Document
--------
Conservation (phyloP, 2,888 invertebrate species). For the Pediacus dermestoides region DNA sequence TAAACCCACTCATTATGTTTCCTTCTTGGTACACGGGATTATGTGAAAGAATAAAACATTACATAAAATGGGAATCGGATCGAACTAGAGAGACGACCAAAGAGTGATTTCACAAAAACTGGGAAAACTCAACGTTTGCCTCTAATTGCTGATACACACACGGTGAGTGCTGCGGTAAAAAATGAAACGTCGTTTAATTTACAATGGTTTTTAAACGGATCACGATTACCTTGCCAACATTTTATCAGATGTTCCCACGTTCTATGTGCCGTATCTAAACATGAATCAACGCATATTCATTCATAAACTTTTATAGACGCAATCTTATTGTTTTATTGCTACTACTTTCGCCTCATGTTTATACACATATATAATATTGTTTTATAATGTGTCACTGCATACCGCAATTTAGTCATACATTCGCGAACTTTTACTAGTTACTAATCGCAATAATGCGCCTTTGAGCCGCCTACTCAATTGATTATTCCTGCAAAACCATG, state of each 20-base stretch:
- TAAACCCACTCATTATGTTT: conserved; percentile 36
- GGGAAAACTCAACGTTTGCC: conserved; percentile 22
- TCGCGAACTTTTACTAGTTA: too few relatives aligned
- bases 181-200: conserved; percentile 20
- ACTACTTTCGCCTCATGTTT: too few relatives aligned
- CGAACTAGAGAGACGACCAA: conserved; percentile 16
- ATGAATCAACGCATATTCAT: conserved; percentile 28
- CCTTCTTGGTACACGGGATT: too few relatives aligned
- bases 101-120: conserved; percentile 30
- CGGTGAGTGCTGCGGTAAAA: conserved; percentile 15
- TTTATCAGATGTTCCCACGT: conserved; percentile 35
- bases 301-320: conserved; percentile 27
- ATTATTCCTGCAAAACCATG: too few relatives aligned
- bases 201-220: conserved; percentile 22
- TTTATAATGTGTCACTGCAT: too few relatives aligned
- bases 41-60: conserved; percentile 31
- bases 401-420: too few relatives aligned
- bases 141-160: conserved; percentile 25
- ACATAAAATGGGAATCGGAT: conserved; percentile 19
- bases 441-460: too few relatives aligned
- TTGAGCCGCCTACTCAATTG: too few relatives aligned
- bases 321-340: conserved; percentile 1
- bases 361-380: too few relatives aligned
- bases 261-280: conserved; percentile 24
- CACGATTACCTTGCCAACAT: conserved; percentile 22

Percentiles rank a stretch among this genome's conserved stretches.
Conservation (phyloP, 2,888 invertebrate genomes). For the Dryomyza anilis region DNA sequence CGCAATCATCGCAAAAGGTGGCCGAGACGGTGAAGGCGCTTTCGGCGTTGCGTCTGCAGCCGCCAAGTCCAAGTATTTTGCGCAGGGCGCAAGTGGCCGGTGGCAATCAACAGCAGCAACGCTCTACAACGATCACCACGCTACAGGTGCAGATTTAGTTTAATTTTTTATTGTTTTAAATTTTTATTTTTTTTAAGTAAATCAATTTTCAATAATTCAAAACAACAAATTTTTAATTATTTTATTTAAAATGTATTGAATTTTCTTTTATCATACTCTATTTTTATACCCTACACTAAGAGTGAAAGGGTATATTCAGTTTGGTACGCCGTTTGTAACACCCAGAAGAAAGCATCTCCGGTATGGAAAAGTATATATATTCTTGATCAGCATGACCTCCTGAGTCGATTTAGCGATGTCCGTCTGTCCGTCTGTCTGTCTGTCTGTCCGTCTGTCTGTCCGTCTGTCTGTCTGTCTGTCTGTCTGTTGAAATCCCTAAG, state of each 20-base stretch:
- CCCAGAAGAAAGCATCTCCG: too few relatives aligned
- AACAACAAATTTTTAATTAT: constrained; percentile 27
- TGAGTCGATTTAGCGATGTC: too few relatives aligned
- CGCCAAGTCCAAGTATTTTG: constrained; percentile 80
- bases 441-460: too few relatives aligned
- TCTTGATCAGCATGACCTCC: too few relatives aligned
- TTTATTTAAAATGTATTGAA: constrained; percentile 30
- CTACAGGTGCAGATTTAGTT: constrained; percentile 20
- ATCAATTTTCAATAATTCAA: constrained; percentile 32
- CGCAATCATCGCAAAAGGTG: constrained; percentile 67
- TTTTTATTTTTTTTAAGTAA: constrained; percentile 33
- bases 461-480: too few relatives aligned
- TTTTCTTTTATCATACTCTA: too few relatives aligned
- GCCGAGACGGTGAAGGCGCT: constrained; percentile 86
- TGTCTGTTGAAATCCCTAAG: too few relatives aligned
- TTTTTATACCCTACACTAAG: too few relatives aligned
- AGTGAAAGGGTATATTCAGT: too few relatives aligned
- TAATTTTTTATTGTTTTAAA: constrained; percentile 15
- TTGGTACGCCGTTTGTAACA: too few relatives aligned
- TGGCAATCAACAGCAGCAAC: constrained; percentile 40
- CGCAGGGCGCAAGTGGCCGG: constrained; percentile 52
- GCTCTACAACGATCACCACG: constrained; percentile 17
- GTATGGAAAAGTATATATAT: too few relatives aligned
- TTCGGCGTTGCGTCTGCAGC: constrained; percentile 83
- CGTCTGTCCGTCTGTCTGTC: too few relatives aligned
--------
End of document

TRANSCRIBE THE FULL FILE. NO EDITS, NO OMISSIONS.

Conservation (phyloP, 2,888 invertebrate species). For the Pediacus dermestoides region DNA sequence TAAACCCACTCATTATGTTTCCTTCTTGGTACACGGGATTATGTGAAAGAATAAAACATTACATAAAATGGGAATCGGATCGAACTAGAGAGACGACCAAAGAGTGATTTCACAAAAACTGGGAAAACTCAACGTTTGCCTCTAATTGCTGATACACACACGGTGAGTGCTGCGGTAAAAAATGAAACGTCGTTTAATTTACAATGGTTTTTAAACGGATCACGATTACCTTGCCAACATTTTATCAGATGTTCCCACGTTCTATGTGCCGTATCTAAACATGAATCAACGCATATTCATTCATAAACTTTTATAGACGCAATCTTATTGTTTTATTGCTACTACTTTCGCCTCATGTTTATACACATATATAATATTGTTTTATAATGTGTCACTGCATACCGCAATTTAGTCATACATTCGCGAACTTTTACTAGTTACTAATCGCAATAATGCGCCTTTGAGCCGCCTACTCAATTGATTATTCCTGCAAAACCATG, state of each 20-base stretch:
- TAAACCCACTCATTATGTTT: conserved; percentile 36
- GGGAAAACTCAACGTTTGCC: conserved; percentile 22
- TCGCGAACTTTTACTAGTTA: too few relatives aligned
- bases 181-200: conserved; percentile 20
- ACTACTTTCGCCTCATGTTT: too few relatives aligned
- CGAACTAGAGAGACGACCAA: conserved; percentile 16
- ATGAATCAACGCATATTCAT: conserved; percentile 28
- CCTTCTTGGTACACGGGATT: too few relatives aligned
- bases 101-120: conserved; percentile 30
- CGGTGAGTGCTGCGGTAAAA: conserved; percentile 15
- TTTATCAGATGTTCCCACGT: conserved; percentile 35
- bases 301-320: conserved; percentile 27
- ATTATTCCTGCAAAACCATG: too few relatives aligned
- bases 201-220: conserved; percentile 22
- TTTATAATGTGTCACTGCAT: too few relatives aligned
- bases 41-60: conserved; percentile 31
- bases 401-420: too few relatives aligned
- bases 141-160: conserved; percentile 25
- ACATAAAATGGGAATCGGAT: conserved; percentile 19
- bases 441-460: too few relatives aligned
- TTGAGCCGCCTACTCAATTG: too few relatives aligned
- bases 321-340: conserved; percentile 1
- bases 361-380: too few relatives aligned
- bases 261-280: conserved; percentile 24
- CACGATTACCTTGCCAACAT: conserved; percentile 22

Percentiles rank a stretch among this genome's conserved stretches.
Conservation (phyloP, 2,888 invertebrate genomes). For the Dryomyza anilis region DNA sequence CGCAATCATCGCAAAAGGTGGCCGAGACGGTGAAGGCGCTTTCGGCGTTGCGTCTGCAGCCGCCAAGTCCAAGTATTTTGCGCAGGGCGCAAGTGGCCGGTGGCAATCAACAGCAGCAACGCTCTACAACGATCACCACGCTACAGGTGCAGATTTAGTTTAATTTTTTATTGTTTTAAATTTTTATTTTTTTTAAGTAAATCAATTTTCAATAATTCAAAACAACAAATTTTTAATTATTTTATTTAAAATGTATTGAATTTTCTTTTATCATACTCTATTTTTATACCCTACACTAAGAGTGAAAGGGTATATTCAGTTTGGTACGCCGTTTGTAACACCCAGAAGAAAGCATCTCCGGTATGGAAAAGTATATATATTCTTGATCAGCATGACCTCCTGAGTCGATTTAGCGATGTCCGTCTGTCCGTCTGTCTGTCTGTCTGTCCGTCTGTCTGTCCGTCTGTCTGTCTGTCTGTCTGTCTGTTGAAATCCCTAAG, state of each 20-base stretch:
- CCCAGAAGAAAGCATCTCCG: too few relatives aligned
- AACAACAAATTTTTAATTAT: constrained; percentile 27
- TGAGTCGATTTAGCGATGTC: too few relatives aligned
- CGCCAAGTCCAAGTATTTTG: constrained; percentile 80
- bases 441-460: too few relatives aligned
- TCTTGATCAGCATGACCTCC: too few relatives aligned
- TTTATTTAAAATGTATTGAA: constrained; percentile 30
- CTACAGGTGCAGATTTAGTT: constrained; percentile 20
- ATCAATTTTCAATAATTCAA: constrained; percentile 32
- CGCAATCATCGCAAAAGGTG: constrained; percentile 67
- TTTTTATTTTTTTTAAGTAA: constrained; percentile 33
- bases 461-480: too few relatives aligned
- TTTTCTTTTATCATACTCTA: too few relatives aligned
- GCCGAGACGGTGAAGGCGCT: constrained; percentile 86
- TGTCTGTTGAAATCCCTAAG: too few relatives aligned
- TTTTTATACCCTACACTAAG: too few relatives aligned
- AGTGAAAGGGTATATTCAGT: too few relatives aligned
- TAATTTTTTATTGTTTTAAA: constrained; percentile 15
- TTGGTACGCCGTTTGTAACA: too few relatives aligned
- TGGCAATCAACAGCAGCAAC: constrained; percentile 40
- CGCAGGGCGCAAGTGGCCGG: constrained; percentile 52
- GCTCTACAACGATCACCACG: constrained; percentile 17
- GTATGGAAAAGTATATATAT: too few relatives aligned
- TTCGGCGTTGCGTCTGCAGC: constrained; percentile 83
- CGTCTGTCCGTCTGTCTGTC: too few relatives aligned